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Past Installations

Select a year and press submit to view the events corresponding to that year.

Installations presented on 2020


Re-Collect / Re-Told: Your Stories of New And Old
January 2, 2020, 10:00 am to 4:00 pm
NAISA North Media Arts Centre, 106 Ottawa Ave, South River
Admission by Donation

An ongoing collection of stories as told by children, parents and grandparents in the Almaguin Highlands are shared in this interactive exhibit matched with historic photos to tell the story of our community and our place in the Near North. Come add your voice to the mix!

Visit the NAISA North Media Arts Centre and Café for a short interview in exchange for a free beverage and a chance to share your perspective on life in South River and the Almaguin Highlands. The contributions collected up until February 28, 2020 will be incorporated into a new radio work by Ayesha Barmania.
Songs of Ice
By Michael Waterman and Jesse Stewart
January 17 to March 30, 2020. Open 10 am to 4 pm everyday except Tuesdays and Wednesdays
NAISA North Media Arts Centre, 106 Ottawa Ave, South River
Pay by Donation

Songs of Ice brings together the work of Michael Waterman and Jesse Stewart, two Ottawa-based interdisciplinary artists who have a shared passion for sonic exploration. In this exhibition, they explore the sonic properties of ice in both solid and melting forms while creating a two-way interaction between an outdoor geodesic dome and an indoor exhibition area at NAISA. Elements of the work will be developed through a two-day workshop with students from the South River Public School.Visitors are invited to make music with the delicate ice instruments, but please be gentle. For added enjoyment there is Glacialis, a video documenting performances by Jesse Stewart using ice instruments.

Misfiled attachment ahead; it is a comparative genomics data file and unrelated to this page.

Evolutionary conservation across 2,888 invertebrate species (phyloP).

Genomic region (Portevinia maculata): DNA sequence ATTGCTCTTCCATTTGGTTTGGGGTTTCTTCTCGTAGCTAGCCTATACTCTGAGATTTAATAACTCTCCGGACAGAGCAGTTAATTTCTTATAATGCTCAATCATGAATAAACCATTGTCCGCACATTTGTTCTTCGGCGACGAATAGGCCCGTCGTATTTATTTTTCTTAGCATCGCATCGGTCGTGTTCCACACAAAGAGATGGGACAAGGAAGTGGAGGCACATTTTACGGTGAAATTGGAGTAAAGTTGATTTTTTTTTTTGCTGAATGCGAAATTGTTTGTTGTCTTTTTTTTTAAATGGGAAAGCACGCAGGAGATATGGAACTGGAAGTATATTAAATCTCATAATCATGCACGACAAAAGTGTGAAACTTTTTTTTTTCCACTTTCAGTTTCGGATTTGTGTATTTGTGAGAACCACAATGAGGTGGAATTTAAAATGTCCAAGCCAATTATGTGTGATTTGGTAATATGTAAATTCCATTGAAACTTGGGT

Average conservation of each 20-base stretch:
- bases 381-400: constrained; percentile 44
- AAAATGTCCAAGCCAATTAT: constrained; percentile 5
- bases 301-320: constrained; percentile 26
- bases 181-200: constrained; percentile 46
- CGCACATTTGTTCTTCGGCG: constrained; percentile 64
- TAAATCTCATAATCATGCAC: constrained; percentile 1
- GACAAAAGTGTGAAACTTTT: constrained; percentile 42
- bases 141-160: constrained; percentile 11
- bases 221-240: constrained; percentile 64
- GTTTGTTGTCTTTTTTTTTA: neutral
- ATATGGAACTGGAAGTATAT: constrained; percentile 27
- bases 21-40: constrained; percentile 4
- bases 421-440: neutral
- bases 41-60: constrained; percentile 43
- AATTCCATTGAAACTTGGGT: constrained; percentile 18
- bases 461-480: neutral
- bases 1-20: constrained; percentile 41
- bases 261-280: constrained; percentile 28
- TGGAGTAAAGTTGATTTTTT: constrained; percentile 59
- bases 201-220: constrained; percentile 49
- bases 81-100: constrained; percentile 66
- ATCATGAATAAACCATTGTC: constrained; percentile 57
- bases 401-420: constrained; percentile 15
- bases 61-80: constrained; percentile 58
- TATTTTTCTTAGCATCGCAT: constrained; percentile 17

Michael Waterman is a Canadian visual and audio artist whose work focuses on sound installation, improvisational performance, and radio art. His sound installations have been presented in galleries and festivals throughout Canada and the United States and have been featured at the Guelph Jazz Festival, Sound Symposium in St. John's and at both CAFKA and Open Ears Festivals in Kitchener. In 1997 Waterman created the Mannlicher Carcano Radio Hour at Trent Radio in Peterborough where he was artist-in -residence. The weekly show links participants from Los Angeles, Berkeley, Winnipeg, Toronto, Montreal, Guelph, Peterborough and Sarnia via tele-conferencing and web streaming to perform live weekly audio improvisations. He has given artists talks, offered instrument building and sound workshops for youth and adults as well as facilitated sound art jam sessions.
Jesse Stewart is a visual artist, composer, percussionist, instrument builder, and educator dedicated to re-imagining the space between artistic disciplines. After studies in both visual art and music at the University of Guelph and York University, his creative work has often crossed disciplinary boundaries, exploring the links between the visual and the sonic arts. An example is Glacialis which is a piece for instruments that he designed and built out of ice that was premiered at the WinterCity and Winterlude Festivals in Toronto and Ottawa. As a visual artist, Stewart has exhibited work in over twenty exhibitions at galleries including the Museum of Contemporary Canadian Art, the Robert McLaughlin Gallery, Thames Art Gallery, the Glenhyrst Gallery, the Peterborough Art Gallery, the Macdonald Stewart Art Centre, and the Ottawa Art Gallery. Five exhibition catalogues have been published about his work. As a musician, he works primarily in the areas of jazz, experimental music, and free improvisation. His music has been documented on over twenty recordings including Stretch Orchestra’s self-titled debut album which received the 2012 “Instrumental Album of the Year” JUNO award. He has performed and/or recorded with musical luminaries from around the world. He also has extensive experience facilitating community-engaged art and music projects. Through the We Are All Musicians (WAAM) project, an organization he founded and directs, he has conducted hundreds of inclusive music workshops throughout Canada and the United States. In 2019, director Hasi Eldib made a documentary about the We Are All Musicians project (see https://vimeo.com/334477726 ). Jesse Stewart has received numerous awards and honours including the Ottawa Arts Council’s Mid-Career Artist Award and the Order of Ottawa. He is a Professor in the School for Studies in Art and Culture at Carleton University, and an adjunct faculty member in the Visual Arts Department at the University of Ottawa.